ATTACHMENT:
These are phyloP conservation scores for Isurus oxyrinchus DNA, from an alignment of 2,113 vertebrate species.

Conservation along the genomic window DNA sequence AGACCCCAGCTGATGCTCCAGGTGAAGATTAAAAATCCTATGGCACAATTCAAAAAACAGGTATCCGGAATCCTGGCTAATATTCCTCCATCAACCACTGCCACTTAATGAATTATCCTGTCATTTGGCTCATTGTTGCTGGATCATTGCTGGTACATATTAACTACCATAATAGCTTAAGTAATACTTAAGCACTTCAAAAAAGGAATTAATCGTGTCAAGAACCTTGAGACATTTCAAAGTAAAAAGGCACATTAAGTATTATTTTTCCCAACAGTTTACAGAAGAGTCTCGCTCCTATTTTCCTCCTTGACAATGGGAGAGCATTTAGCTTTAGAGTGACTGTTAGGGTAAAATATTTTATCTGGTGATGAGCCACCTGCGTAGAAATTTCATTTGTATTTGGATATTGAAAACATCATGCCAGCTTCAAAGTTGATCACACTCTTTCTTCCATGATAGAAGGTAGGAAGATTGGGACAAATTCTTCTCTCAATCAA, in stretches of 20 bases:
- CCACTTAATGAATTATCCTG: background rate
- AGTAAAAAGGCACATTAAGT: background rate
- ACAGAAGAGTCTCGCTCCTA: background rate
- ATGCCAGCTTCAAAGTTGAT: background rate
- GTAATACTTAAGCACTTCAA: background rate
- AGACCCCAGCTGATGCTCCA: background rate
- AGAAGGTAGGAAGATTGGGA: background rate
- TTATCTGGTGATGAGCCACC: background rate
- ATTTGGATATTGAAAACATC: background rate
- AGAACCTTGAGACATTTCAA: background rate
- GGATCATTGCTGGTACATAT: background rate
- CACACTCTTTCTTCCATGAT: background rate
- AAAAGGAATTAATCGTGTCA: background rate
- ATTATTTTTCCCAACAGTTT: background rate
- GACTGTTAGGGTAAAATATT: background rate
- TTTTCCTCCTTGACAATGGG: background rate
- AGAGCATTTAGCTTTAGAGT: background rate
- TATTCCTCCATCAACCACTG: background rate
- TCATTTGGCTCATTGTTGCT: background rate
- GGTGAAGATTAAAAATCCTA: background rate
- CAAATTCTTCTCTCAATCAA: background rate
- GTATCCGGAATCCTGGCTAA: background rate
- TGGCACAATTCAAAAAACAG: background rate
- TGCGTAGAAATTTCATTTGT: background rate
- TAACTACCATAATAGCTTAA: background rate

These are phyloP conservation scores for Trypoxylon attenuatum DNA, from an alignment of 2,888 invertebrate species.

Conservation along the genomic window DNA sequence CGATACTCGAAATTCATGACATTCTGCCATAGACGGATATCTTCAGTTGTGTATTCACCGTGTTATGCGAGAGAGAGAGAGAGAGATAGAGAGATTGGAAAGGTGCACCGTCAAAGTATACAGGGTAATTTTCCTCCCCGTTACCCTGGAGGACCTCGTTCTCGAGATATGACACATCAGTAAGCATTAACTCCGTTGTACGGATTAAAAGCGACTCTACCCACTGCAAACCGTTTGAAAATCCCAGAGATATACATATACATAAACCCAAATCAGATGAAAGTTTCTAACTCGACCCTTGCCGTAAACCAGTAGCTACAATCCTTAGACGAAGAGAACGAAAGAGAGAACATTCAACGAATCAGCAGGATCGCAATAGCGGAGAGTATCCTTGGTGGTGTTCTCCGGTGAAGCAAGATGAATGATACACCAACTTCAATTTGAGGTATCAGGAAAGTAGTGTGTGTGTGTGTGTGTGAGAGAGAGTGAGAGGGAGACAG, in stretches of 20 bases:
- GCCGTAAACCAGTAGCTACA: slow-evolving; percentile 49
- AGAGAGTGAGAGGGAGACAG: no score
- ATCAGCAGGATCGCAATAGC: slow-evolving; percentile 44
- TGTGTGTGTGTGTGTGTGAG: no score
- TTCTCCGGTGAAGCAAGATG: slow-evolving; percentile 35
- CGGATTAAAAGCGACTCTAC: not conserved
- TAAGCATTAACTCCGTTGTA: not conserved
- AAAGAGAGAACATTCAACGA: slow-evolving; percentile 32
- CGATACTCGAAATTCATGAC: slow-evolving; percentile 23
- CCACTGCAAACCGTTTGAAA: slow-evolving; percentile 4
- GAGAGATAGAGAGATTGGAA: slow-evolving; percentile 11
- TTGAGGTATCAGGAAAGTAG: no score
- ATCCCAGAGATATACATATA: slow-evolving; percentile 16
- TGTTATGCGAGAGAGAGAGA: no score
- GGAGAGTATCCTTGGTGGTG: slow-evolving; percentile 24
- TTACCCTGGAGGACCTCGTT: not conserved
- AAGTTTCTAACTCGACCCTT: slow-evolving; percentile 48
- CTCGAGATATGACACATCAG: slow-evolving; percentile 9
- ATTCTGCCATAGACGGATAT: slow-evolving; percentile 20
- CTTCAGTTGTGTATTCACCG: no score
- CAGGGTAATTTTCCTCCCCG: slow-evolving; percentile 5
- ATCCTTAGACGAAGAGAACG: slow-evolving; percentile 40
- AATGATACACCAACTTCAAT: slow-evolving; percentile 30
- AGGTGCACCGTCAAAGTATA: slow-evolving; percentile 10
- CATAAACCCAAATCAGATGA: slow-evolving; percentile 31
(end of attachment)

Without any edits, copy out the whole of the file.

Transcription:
These are phyloP conservation scores for Isurus oxyrinchus DNA, from an alignment of 2,113 vertebrate species.

Conservation along the genomic window DNA sequence AGACCCCAGCTGATGCTCCAGGTGAAGATTAAAAATCCTATGGCACAATTCAAAAAACAGGTATCCGGAATCCTGGCTAATATTCCTCCATCAACCACTGCCACTTAATGAATTATCCTGTCATTTGGCTCATTGTTGCTGGATCATTGCTGGTACATATTAACTACCATAATAGCTTAAGTAATACTTAAGCACTTCAAAAAAGGAATTAATCGTGTCAAGAACCTTGAGACATTTCAAAGTAAAAAGGCACATTAAGTATTATTTTTCCCAACAGTTTACAGAAGAGTCTCGCTCCTATTTTCCTCCTTGACAATGGGAGAGCATTTAGCTTTAGAGTGACTGTTAGGGTAAAATATTTTATCTGGTGATGAGCCACCTGCGTAGAAATTTCATTTGTATTTGGATATTGAAAACATCATGCCAGCTTCAAAGTTGATCACACTCTTTCTTCCATGATAGAAGGTAGGAAGATTGGGACAAATTCTTCTCTCAATCAA, in stretches of 20 bases:
- CCACTTAATGAATTATCCTG: background rate
- AGTAAAAAGGCACATTAAGT: background rate
- ACAGAAGAGTCTCGCTCCTA: background rate
- ATGCCAGCTTCAAAGTTGAT: background rate
- GTAATACTTAAGCACTTCAA: background rate
- AGACCCCAGCTGATGCTCCA: background rate
- AGAAGGTAGGAAGATTGGGA: background rate
- TTATCTGGTGATGAGCCACC: background rate
- ATTTGGATATTGAAAACATC: background rate
- AGAACCTTGAGACATTTCAA: background rate
- GGATCATTGCTGGTACATAT: background rate
- CACACTCTTTCTTCCATGAT: background rate
- AAAAGGAATTAATCGTGTCA: background rate
- ATTATTTTTCCCAACAGTTT: background rate
- GACTGTTAGGGTAAAATATT: background rate
- TTTTCCTCCTTGACAATGGG: background rate
- AGAGCATTTAGCTTTAGAGT: background rate
- TATTCCTCCATCAACCACTG: background rate
- TCATTTGGCTCATTGTTGCT: background rate
- GGTGAAGATTAAAAATCCTA: background rate
- CAAATTCTTCTCTCAATCAA: background rate
- GTATCCGGAATCCTGGCTAA: background rate
- TGGCACAATTCAAAAAACAG: background rate
- TGCGTAGAAATTTCATTTGT: background rate
- TAACTACCATAATAGCTTAA: background rate

These are phyloP conservation scores for Trypoxylon attenuatum DNA, from an alignment of 2,888 invertebrate species.

Conservation along the genomic window DNA sequence CGATACTCGAAATTCATGACATTCTGCCATAGACGGATATCTTCAGTTGTGTATTCACCGTGTTATGCGAGAGAGAGAGAGAGAGATAGAGAGATTGGAAAGGTGCACCGTCAAAGTATACAGGGTAATTTTCCTCCCCGTTACCCTGGAGGACCTCGTTCTCGAGATATGACACATCAGTAAGCATTAACTCCGTTGTACGGATTAAAAGCGACTCTACCCACTGCAAACCGTTTGAAAATCCCAGAGATATACATATACATAAACCCAAATCAGATGAAAGTTTCTAACTCGACCCTTGCCGTAAACCAGTAGCTACAATCCTTAGACGAAGAGAACGAAAGAGAGAACATTCAACGAATCAGCAGGATCGCAATAGCGGAGAGTATCCTTGGTGGTGTTCTCCGGTGAAGCAAGATGAATGATACACCAACTTCAATTTGAGGTATCAGGAAAGTAGTGTGTGTGTGTGTGTGTGAGAGAGAGTGAGAGGGAGACAG, in stretches of 20 bases:
- GCCGTAAACCAGTAGCTACA: slow-evolving; percentile 49
- AGAGAGTGAGAGGGAGACAG: no score
- ATCAGCAGGATCGCAATAGC: slow-evolving; percentile 44
- TGTGTGTGTGTGTGTGTGAG: no score
- TTCTCCGGTGAAGCAAGATG: slow-evolving; percentile 35
- CGGATTAAAAGCGACTCTAC: not conserved
- TAAGCATTAACTCCGTTGTA: not conserved
- AAAGAGAGAACATTCAACGA: slow-evolving; percentile 32
- CGATACTCGAAATTCATGAC: slow-evolving; percentile 23
- CCACTGCAAACCGTTTGAAA: slow-evolving; percentile 4
- GAGAGATAGAGAGATTGGAA: slow-evolving; percentile 11
- TTGAGGTATCAGGAAAGTAG: no score
- ATCCCAGAGATATACATATA: slow-evolving; percentile 16
- TGTTATGCGAGAGAGAGAGA: no score
- GGAGAGTATCCTTGGTGGTG: slow-evolving; percentile 24
- TTACCCTGGAGGACCTCGTT: not conserved
- AAGTTTCTAACTCGACCCTT: slow-evolving; percentile 48
- CTCGAGATATGACACATCAG: slow-evolving; percentile 9
- ATTCTGCCATAGACGGATAT: slow-evolving; percentile 20
- CTTCAGTTGTGTATTCACCG: no score
- CAGGGTAATTTTCCTCCCCG: slow-evolving; percentile 5
- ATCCTTAGACGAAGAGAACG: slow-evolving; percentile 40
- AATGATACACCAACTTCAAT: slow-evolving; percentile 30
- AGGTGCACCGTCAAAGTATA: slow-evolving; percentile 10
- CATAAACCCAAATCAGATGA: slow-evolving; percentile 31